Kurhotel Skodsborg is located a quick 20 minutes from Copenhagen and is situated on the sea front, between the ocean and the forest. Its main draw for me were the spa and fitness facilities, both of which it is known for. Booking a room for the night (double rooms start at £190) includes not only breakfast but also access to the most extensive spa facilities I have ever seen. On top of this you have access to the incredibly well stocked gym (better than most gyms I’ve been to) and classes. Most other hotels that have this option charge extra for it, so it was great to see how ingrained in the hotel’s features spa and fitness are.

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Not a bad view from the hotel jetty!

Food

Our stay began with an afternoon tea, ‘Tea with Georg’, where my first thought was how healthy most of the options are – aside from the well-stocked bar, the vast majority of afternoon tea options are healthy (including the famous Danish Smørrebrød) and include plenty of options for vegan guests. The hotel has two main places to eat food – The Lobby (a centralised quasi-sitting room with sofas and a relaxed atmosphere) and The Brasserie (at the top of the hotel with a more dressy feel). We enjoyed one dinner and our lunches at The Lobby, and one dinner and our breakfasts at The Brasserie. If you go, ask for the three-course dinner with wine pairing – the food is spectacularly put together, and our waiter deserved a raise for being the most friendly and helpful waiter I’ve ever met! Fiann and I never saw the standard set menu for the wine pairing but received three perfectly formed vegan dishes with various wines to our table – I’m not sure if vegan options are standard on their menu, but they certainly deliver if you ask!

 

Accommodation

Our room was situated looking over the courtyard inside the horseshoe shaped building, catching sunlight pretty much throughout the day. Thankfully this didn’t affect my sleep thanks to the blackout blinds, and I actually had some of the best sleep of my recent life on the incredibly comfortable bed in the total silence of the area – it makes a nice change from central London where 5 sirens a night is a quiet night! Because the hotel is situated just behind a front line of small houses on the beach front I can’t imagine that many would have a clear view of the sea, but the views we saw from our balcony (a mix of hotel, forest and sea) were perfect. The bathroom was huge, consisting of a free-standing bath-tub, large shower/wet room area and two sinks. It also had underfloor heating which I can imagine in the Danish winter is much appreciated!

Spa

Kurhotel Skødsbørg is known for its spa facilities, which are extensive and comprehensive. Not only can you lounge by the pool or sit in a sauna, the hotel also provides a ‘spa concierge’ service called Skodsborg Flow. This is what the press release has to say: ”Designed for both seasoned spa-goers and first-timers, this new bespoke service guides you through Kurhotel Skodsborg’s eight best hot and cold experiences: maximising each treatment so that – when practiced in sequence – their combined benefits are even more powerful and effective. Think: Nordic stretching, ancient breathing exercises in the salt cave, body scrubs in the steam bath and Kurhotel Skodsborg’s signature SaunaGus led by your very own ‘Mist Master’.” Sound a bit wishy-washy? The sessions are in fact designed to strengthen the immune system, stimulate blood circulation and improve sleep, and many have been used for millennia for these functions – all I know is that they were very enjoyable and relaxing. My favourite was the SaunaGus, which I can only describe as a mix between a sauna, aromatherapy and interpretive dance. After entering a sauna, the ‘Gusmester’ (the leader) infuses the air with essential oils, circulating the heat using a towel (the interpretive dance part of the treatment), before leading the attendees down the the hotel jetty for a dip in the Baltic Sea. It certainly felt Baltic at 11 degrees, but I’m told that in winter the whole area is covered in ice! Thoroughly chilled by the sea, you head back into the sauna for the second instalment of aromatherapy. Not surprisingly the sauna feels much nicer second time round! Even if you just visit the hotel for a day, make sure a couple of hours are spent in the spa – you absolutely won’t regret it.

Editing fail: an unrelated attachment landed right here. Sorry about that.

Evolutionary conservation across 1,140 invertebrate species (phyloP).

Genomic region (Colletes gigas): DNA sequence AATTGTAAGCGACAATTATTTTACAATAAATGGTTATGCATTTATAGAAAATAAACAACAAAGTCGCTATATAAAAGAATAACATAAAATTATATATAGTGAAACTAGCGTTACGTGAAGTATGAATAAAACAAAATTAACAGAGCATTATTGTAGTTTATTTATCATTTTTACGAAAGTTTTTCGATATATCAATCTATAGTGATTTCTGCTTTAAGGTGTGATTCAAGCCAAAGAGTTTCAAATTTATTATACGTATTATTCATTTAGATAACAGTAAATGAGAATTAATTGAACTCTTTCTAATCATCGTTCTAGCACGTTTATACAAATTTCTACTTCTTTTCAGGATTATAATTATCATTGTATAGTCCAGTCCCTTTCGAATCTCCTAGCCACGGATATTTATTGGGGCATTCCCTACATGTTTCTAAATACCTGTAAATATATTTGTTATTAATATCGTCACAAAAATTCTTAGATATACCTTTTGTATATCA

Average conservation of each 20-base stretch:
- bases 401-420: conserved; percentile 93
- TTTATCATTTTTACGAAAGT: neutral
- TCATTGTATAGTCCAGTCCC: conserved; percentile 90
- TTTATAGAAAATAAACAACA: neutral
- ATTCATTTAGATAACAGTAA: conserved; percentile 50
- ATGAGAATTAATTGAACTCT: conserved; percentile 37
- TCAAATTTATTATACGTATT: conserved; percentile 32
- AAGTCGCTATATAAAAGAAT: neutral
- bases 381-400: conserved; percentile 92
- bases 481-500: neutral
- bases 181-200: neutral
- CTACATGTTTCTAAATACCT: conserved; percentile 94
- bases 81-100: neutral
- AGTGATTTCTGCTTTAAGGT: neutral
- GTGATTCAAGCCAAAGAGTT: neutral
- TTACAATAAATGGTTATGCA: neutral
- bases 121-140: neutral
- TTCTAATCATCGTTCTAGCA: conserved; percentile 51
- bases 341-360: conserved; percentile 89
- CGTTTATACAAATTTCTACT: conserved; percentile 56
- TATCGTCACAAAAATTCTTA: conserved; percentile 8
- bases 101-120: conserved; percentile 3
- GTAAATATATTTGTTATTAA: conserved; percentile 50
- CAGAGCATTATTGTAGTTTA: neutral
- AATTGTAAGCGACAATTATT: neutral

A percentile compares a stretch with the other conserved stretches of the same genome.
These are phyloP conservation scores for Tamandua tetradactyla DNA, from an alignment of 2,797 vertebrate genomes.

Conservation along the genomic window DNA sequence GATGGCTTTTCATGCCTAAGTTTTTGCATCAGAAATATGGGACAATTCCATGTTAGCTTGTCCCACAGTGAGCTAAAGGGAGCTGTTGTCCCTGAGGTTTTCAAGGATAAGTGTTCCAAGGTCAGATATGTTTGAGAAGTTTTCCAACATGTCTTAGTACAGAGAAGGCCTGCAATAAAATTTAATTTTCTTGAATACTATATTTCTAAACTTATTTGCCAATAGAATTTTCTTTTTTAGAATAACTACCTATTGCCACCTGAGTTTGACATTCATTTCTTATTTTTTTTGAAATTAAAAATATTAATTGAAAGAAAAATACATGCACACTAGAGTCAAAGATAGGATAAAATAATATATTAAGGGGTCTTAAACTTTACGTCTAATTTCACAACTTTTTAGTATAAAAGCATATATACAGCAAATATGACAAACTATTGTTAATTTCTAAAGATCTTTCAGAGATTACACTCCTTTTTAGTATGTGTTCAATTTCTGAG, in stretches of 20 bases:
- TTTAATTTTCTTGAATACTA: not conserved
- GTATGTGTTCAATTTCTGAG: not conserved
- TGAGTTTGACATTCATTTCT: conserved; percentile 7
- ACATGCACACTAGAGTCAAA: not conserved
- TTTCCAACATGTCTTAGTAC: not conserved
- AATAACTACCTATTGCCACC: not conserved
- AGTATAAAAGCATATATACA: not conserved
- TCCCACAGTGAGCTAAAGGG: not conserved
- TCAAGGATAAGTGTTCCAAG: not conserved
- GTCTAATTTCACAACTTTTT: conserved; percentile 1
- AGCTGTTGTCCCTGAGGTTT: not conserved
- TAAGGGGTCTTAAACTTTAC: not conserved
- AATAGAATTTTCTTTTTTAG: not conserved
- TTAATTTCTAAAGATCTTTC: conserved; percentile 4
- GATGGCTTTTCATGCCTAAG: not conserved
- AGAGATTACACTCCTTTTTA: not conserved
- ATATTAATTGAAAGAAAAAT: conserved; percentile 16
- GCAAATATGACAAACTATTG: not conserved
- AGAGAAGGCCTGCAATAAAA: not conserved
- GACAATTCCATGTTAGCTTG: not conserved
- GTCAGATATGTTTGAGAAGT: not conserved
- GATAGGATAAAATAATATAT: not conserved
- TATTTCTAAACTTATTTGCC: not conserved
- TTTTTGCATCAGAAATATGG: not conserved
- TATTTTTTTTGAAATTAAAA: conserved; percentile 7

Fitness

Another of Kurhotel Skodsborg’s specialties is its fitness facilities. With two gyms, a trainer who is the world number 24 in Crossfit and a local national park, Skodsborg is perfect for active people. With the fantastic facilities it’s hard to believe they’d need much more, but Skodsborg also provides a weekly regime of fitness classes open to all abilities. With 1800 members, it’s perhaps not surprising that each fitness class we saw/attended was full, but it’s also testament to the incredible teaching that every class was booked out. Our favourite was the TRX class, done in a crossfit style – both Fiann and I had huge DOMS the next day!

For those more interested in a low impact fitness regime, the hotel also provides Aqua Fitness classes (aquarobics) in their cooler ‘sports pool’ and Nordic stretching, a yoga-like stretching class aiding concentration and, of course, flexibility.

Sustainability